Describing it like a “gut punch,” Jesse Eker sits in a New Jersey gym – on a family vacation, and reminisces about the moment that changed his mindset, and led him to three million-dollar businesses.
Eker – son of renowned financial guru, T. Harv Eker, is talking about the reality check he received at age 19, when Eker senior told him in no uncertain terms that he had the habits of a broke person.
“To be told by someone you respect, model, and look up to that you won’t get the things you want if you continue down the same path – was eye opening,” he confides. But if the younger Eker’s surprise was the reality check he didn’t know he needed, his attitude of feeling like he needed to prove himself was the launchpad to consistency and attaining his first million-dollar business at 26. “I was interning for a company that was doing an acquisition of properties in Arizona during the stock market crash of 2008,” he says. “The first big entrepreneurial lesson I learned was that the role of an entrepreneur is to solve other people’s problems. Realizing that our company had a limited cash flow, I reached out and offered to be their private lender and from there we turned the properties. I ended up staying on for four years.”
Eker’s focus on an online market audience is his niche to conquering the coaching industry, and his path to success includes narrowing down a target audience and concentrating them into one system. “The key to getting more sales is making more offers,” he points out. “I could either take the one-on-one method, or I could utilize a platform like Zoom and have an audience of 250 or more. This way I can make an offer to everyone and I can separate the interested from those who aren’t.” This transparent methodology is what separates Eker apart from those offering similar services, and while he is a firm believer in showcasing his individual talents, his acknowledgement of past experiences has helped shape his business acumen. Likening the various phases of business to the components of working out, Eker points out that there may be those who are unsure what exactly to focus on during the initiation process, but through time and effort one gets stronger. “When you work out a muscle for the first time, you’re going to lift minimal reps with lighter weights,” he says. “As you start doing more reps, adding more weight, you get stronger. It’s the same with business. This is my third seven-figure business before I’m 35.”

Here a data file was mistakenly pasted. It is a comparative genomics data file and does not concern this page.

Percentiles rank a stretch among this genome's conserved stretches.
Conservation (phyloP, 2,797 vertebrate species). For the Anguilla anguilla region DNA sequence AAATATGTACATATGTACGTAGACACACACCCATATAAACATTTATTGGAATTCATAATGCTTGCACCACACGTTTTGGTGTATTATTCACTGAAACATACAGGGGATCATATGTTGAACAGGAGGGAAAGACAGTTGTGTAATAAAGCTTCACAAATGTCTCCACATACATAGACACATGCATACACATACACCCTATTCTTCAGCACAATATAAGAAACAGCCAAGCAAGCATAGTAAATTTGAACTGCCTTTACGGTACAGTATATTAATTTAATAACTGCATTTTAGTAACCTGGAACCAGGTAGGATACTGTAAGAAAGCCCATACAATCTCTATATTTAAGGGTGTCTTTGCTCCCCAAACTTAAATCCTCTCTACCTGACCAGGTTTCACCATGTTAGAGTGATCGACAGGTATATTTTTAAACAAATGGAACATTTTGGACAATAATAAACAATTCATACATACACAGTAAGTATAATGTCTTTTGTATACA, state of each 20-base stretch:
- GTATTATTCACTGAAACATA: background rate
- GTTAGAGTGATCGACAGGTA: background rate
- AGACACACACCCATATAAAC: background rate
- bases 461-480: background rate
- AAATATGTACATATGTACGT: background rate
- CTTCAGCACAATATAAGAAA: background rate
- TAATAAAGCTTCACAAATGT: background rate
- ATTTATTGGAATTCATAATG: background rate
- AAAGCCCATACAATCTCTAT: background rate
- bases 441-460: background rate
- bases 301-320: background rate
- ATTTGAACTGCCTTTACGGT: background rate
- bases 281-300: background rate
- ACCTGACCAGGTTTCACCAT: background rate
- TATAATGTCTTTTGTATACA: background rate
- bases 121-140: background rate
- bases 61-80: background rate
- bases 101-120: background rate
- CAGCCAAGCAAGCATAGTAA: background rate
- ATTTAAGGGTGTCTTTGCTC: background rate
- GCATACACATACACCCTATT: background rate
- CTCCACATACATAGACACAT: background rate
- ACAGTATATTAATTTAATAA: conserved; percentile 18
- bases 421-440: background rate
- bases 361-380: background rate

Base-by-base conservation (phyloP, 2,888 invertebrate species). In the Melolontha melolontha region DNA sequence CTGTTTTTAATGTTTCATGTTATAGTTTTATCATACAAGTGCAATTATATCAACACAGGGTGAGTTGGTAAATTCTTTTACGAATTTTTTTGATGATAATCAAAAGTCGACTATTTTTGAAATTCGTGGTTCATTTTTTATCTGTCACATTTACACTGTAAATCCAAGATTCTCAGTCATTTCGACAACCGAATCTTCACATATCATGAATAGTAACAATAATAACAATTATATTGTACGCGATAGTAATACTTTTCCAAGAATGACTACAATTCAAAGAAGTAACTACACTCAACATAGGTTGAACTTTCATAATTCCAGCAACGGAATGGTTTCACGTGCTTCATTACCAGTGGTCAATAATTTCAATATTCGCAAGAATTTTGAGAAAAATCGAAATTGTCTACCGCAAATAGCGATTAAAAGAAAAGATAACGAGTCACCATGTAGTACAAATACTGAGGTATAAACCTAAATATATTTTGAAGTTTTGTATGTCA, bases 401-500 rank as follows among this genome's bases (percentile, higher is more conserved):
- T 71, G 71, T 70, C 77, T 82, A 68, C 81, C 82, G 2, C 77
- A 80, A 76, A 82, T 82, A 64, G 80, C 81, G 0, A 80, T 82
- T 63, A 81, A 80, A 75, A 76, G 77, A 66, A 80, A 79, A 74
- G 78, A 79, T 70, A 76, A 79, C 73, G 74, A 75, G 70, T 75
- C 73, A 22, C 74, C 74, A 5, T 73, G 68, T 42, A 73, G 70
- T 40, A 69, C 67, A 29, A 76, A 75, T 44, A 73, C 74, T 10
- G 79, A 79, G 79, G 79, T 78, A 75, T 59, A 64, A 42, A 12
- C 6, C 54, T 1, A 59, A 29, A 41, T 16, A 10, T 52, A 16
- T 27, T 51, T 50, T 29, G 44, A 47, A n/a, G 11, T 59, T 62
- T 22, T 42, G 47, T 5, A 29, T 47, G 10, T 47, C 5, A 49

Eker – who turned 34 in January, cites the crafting of ideas, being held accountable for dealing in millions of dollars, and overseeing large organizations as the reason he can expedite businesses more efficiently. He doesn’t shy away from his losses either, and admits that he has had to learn from his mistakes, but because of how he leverages his business, along with how high he sets the bar for himself, he is able to minimize those errors. “There’s a lot of critical factors, but I think one of them is not having a ceiling on what I can earn,” he says. “I think that’s the mindset that goes into most people who are starting their business – that they have these self imposed or self limiting ceilings that they’ve pre created.” Those same limitations others lumbered themselves with are the ones Eker broke early in his career, that now – with each business venture, he immediately sets himself a new ceiling of at least $10 million a year.